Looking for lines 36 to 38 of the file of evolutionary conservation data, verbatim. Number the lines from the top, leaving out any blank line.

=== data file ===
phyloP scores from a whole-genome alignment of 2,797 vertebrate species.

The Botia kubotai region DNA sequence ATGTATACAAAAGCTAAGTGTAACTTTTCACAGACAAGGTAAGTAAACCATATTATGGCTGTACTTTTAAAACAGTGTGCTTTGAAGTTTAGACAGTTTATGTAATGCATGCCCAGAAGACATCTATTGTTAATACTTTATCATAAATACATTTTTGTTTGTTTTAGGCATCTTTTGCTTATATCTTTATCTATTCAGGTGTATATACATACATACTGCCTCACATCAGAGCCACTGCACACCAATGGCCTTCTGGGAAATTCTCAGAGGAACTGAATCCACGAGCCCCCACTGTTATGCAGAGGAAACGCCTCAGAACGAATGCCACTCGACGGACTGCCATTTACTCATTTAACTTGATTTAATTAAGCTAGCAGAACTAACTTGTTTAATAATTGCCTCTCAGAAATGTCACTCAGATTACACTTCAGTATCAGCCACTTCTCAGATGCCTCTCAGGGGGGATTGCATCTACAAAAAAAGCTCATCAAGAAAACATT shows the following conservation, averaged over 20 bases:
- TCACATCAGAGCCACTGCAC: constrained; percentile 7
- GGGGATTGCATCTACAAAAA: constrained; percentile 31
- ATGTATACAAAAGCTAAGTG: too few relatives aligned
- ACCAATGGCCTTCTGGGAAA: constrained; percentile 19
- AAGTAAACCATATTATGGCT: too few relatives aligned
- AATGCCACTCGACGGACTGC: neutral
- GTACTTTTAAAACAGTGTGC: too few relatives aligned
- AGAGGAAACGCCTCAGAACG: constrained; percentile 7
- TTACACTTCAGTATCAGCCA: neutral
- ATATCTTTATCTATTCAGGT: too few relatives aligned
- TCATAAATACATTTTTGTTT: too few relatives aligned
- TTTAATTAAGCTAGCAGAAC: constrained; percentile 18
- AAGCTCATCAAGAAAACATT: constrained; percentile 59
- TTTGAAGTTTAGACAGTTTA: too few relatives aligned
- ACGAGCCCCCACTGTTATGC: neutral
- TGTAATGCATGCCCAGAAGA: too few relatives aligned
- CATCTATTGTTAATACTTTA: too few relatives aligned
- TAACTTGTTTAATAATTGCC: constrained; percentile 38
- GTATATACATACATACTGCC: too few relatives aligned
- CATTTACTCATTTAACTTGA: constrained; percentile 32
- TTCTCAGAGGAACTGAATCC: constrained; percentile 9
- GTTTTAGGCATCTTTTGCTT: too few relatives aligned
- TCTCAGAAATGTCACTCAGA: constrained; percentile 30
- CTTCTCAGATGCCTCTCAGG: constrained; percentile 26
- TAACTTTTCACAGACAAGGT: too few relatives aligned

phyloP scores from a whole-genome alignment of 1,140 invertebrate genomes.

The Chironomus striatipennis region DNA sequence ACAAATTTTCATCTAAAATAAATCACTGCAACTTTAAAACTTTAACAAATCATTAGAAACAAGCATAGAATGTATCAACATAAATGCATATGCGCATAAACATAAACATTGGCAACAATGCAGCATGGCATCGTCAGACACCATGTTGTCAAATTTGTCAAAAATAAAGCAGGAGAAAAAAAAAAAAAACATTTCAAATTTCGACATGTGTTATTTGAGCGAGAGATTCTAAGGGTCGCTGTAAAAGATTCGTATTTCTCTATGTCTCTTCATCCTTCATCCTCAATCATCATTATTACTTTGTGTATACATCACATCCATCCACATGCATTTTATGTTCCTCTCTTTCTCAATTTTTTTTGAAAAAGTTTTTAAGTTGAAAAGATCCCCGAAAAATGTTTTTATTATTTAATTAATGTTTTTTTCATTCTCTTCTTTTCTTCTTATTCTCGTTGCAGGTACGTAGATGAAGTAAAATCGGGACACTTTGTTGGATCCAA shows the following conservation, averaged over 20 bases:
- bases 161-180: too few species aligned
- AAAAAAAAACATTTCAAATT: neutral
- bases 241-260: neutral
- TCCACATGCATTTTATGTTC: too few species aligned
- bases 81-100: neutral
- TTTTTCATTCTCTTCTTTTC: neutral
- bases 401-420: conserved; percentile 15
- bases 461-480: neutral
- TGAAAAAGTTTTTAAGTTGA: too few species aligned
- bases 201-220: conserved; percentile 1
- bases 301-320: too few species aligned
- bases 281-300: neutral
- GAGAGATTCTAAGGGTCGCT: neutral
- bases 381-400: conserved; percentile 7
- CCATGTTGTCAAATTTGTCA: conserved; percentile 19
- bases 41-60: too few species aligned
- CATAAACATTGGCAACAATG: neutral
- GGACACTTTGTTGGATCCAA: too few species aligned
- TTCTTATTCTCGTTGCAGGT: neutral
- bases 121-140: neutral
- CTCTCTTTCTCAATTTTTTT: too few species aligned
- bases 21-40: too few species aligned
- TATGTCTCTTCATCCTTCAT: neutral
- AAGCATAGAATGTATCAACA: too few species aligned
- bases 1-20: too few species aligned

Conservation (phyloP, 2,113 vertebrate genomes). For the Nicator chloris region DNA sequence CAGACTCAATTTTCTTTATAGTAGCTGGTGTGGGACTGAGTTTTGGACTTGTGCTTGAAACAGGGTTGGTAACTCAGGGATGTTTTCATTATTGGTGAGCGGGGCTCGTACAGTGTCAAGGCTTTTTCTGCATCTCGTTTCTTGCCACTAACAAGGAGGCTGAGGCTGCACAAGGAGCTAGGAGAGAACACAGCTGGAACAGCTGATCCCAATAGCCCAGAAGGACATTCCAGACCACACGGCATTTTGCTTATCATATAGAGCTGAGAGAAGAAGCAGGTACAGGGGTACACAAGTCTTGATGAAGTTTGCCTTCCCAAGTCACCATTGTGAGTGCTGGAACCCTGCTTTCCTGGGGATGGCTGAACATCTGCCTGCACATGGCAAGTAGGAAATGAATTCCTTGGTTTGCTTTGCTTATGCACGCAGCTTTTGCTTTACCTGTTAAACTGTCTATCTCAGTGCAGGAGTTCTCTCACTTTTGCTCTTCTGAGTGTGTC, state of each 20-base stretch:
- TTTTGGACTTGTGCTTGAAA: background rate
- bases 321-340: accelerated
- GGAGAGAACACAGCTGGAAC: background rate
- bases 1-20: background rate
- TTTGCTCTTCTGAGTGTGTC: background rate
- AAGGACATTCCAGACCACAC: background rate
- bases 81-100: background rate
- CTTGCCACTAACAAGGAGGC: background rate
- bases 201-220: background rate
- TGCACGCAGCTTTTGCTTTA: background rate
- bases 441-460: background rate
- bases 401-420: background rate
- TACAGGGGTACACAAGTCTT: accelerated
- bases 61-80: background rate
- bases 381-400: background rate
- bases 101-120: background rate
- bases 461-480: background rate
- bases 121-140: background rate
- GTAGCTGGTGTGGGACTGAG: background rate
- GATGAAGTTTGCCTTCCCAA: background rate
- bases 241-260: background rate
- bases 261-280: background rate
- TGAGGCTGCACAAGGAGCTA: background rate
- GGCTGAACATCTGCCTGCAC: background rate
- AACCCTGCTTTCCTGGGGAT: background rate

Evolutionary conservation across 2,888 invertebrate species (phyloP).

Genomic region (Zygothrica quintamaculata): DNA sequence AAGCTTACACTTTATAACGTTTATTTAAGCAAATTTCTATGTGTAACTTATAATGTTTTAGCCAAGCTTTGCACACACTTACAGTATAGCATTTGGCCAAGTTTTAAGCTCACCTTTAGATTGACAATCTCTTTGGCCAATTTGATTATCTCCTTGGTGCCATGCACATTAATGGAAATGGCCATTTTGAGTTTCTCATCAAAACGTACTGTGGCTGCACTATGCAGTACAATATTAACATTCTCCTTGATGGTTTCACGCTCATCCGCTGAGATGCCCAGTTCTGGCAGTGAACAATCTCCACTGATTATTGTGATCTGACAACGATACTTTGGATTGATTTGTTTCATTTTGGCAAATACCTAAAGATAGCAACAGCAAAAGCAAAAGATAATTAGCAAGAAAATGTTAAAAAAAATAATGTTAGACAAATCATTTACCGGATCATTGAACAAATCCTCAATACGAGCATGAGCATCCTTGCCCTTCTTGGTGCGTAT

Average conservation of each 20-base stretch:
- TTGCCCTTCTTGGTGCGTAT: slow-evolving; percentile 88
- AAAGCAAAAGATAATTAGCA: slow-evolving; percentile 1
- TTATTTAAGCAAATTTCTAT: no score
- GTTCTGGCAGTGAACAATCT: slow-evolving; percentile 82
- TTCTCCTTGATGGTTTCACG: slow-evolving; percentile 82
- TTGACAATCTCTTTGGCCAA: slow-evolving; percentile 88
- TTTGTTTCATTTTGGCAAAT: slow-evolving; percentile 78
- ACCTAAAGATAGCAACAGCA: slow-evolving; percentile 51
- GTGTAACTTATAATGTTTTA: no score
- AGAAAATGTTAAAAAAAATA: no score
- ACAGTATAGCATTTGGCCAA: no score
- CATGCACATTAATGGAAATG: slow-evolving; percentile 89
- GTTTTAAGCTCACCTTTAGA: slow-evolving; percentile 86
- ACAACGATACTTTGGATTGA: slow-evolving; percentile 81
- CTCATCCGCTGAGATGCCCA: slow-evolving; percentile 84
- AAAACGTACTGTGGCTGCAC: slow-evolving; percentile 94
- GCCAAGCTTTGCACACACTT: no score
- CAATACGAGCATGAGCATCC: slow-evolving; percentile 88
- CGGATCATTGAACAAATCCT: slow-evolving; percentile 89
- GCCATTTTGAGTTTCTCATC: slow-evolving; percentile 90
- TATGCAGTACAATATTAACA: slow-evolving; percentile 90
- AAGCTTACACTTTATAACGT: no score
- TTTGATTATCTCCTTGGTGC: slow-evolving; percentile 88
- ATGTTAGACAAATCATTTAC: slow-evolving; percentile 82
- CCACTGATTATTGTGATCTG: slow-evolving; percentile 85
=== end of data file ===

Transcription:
- bases 401-420: conserved; percentile 15
- bases 461-480: neutral
- TGAAAAAGTTTTTAAGTTGA: too few species aligned